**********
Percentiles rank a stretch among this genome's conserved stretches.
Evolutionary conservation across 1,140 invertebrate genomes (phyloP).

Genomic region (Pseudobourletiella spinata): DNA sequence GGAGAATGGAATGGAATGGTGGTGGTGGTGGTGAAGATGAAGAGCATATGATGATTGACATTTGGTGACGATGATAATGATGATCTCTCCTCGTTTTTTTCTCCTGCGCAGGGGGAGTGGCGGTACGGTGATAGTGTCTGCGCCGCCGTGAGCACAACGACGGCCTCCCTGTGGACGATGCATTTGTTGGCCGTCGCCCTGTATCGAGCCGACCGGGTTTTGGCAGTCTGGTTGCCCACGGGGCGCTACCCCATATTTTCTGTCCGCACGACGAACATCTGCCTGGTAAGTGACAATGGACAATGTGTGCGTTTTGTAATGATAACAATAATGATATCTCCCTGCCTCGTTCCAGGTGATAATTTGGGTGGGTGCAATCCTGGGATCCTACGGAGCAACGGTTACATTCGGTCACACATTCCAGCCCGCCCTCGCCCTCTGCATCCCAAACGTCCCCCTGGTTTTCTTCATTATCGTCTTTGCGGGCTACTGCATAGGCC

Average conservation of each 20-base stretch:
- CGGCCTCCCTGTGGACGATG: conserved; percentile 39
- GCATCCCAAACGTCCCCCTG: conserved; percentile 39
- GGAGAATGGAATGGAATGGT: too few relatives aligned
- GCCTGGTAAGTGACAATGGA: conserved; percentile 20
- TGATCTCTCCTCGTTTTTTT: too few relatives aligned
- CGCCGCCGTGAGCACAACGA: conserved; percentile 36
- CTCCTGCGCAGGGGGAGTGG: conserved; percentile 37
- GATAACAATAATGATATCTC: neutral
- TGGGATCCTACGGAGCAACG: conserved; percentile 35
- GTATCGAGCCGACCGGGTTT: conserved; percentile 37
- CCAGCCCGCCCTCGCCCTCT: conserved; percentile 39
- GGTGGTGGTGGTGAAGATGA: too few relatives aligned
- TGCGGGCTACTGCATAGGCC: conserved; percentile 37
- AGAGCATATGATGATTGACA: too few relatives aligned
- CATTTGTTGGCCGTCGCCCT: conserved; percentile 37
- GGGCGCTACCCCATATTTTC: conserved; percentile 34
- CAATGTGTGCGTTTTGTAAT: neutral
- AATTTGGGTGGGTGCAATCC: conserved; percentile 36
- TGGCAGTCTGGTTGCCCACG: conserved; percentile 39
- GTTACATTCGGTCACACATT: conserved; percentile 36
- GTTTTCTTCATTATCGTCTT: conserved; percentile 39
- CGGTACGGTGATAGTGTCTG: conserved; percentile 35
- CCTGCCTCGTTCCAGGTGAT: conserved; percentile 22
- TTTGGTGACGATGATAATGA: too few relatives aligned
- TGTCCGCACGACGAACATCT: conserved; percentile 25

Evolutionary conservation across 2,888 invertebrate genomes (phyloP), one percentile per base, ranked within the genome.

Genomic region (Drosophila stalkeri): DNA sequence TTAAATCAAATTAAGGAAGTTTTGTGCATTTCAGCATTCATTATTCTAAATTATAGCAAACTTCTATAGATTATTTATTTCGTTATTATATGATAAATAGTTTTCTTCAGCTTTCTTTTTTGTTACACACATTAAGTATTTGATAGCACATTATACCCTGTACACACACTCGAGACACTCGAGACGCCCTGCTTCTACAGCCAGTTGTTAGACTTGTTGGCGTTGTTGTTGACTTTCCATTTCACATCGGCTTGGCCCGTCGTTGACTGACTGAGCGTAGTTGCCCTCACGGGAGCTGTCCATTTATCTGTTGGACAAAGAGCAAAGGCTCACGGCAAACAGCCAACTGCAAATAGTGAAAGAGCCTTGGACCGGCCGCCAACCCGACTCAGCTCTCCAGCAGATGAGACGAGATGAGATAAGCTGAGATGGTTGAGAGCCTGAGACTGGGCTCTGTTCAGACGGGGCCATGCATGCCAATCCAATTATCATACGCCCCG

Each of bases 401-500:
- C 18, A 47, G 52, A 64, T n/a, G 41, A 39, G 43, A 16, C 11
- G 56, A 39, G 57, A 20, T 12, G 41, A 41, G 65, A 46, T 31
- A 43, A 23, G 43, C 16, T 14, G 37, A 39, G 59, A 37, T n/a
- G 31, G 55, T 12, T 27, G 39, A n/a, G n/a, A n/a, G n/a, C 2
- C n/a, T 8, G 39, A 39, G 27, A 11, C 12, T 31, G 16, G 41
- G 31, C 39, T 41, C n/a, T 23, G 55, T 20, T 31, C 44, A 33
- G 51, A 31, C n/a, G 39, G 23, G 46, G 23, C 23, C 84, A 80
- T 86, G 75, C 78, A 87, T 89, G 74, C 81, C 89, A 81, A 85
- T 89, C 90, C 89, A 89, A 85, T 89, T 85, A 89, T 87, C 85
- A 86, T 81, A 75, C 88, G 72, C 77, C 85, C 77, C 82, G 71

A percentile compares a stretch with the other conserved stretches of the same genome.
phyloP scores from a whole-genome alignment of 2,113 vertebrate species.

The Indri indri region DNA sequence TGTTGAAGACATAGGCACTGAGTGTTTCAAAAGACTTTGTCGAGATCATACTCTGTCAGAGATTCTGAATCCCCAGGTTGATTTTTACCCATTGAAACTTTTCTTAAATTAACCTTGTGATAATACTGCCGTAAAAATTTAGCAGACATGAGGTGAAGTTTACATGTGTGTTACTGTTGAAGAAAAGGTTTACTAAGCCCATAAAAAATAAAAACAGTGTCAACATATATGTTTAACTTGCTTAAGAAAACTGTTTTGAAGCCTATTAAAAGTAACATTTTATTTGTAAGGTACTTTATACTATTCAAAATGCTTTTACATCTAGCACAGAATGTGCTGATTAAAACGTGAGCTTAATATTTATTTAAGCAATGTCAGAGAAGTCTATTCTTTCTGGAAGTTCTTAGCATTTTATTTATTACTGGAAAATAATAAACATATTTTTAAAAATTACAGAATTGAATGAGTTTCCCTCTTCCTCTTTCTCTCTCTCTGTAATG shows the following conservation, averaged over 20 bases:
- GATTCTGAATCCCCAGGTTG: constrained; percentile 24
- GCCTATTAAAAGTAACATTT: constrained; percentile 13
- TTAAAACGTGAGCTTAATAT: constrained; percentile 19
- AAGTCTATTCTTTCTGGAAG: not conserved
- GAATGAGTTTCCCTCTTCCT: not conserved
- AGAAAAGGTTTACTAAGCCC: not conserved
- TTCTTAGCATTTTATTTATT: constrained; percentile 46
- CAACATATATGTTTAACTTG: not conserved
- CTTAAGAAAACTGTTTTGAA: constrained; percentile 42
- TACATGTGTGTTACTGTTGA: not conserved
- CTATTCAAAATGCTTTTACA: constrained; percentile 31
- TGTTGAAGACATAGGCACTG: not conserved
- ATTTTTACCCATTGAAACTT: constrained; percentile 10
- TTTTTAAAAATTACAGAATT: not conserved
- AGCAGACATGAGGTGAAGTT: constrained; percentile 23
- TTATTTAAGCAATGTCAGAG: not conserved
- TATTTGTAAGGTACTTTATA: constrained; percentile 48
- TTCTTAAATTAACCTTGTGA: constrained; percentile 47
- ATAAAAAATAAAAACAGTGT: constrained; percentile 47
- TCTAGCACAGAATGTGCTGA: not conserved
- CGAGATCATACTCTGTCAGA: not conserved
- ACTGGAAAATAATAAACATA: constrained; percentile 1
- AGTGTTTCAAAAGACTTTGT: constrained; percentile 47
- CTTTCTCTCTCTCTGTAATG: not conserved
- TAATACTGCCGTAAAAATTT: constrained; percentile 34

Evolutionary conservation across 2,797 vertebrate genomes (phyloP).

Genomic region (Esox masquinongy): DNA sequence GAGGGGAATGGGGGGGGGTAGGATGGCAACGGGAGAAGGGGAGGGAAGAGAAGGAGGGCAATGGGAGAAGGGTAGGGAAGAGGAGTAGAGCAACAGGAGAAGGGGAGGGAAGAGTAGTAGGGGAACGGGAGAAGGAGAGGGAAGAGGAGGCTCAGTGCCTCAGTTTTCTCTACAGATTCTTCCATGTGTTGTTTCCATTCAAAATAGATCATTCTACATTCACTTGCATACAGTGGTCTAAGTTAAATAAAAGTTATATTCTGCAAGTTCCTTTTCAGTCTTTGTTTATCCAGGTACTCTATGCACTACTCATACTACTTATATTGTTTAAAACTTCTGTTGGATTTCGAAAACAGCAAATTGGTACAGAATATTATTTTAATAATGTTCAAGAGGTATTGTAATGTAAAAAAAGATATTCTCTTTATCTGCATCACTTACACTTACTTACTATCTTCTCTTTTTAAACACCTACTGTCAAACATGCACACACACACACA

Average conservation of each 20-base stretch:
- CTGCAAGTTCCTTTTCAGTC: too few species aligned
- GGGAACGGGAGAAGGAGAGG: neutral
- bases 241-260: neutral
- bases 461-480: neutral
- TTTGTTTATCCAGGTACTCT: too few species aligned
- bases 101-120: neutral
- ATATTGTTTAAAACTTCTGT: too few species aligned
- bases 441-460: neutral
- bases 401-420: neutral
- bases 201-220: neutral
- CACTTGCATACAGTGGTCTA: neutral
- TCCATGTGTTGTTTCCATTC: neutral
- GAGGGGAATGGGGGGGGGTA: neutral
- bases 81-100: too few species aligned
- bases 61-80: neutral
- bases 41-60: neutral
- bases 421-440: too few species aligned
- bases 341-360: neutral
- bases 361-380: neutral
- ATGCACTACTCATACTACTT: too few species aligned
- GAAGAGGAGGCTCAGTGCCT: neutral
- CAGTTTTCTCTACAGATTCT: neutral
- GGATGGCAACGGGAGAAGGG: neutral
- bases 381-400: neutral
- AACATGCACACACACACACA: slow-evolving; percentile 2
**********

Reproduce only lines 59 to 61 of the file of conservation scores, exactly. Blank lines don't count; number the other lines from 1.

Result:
- TTTTTAAAAATTACAGAATT: not conserved
- AGCAGACATGAGGTGAAGTT: constrained; percentile 23
- TTATTTAAGCAATGTCAGAG: not conserved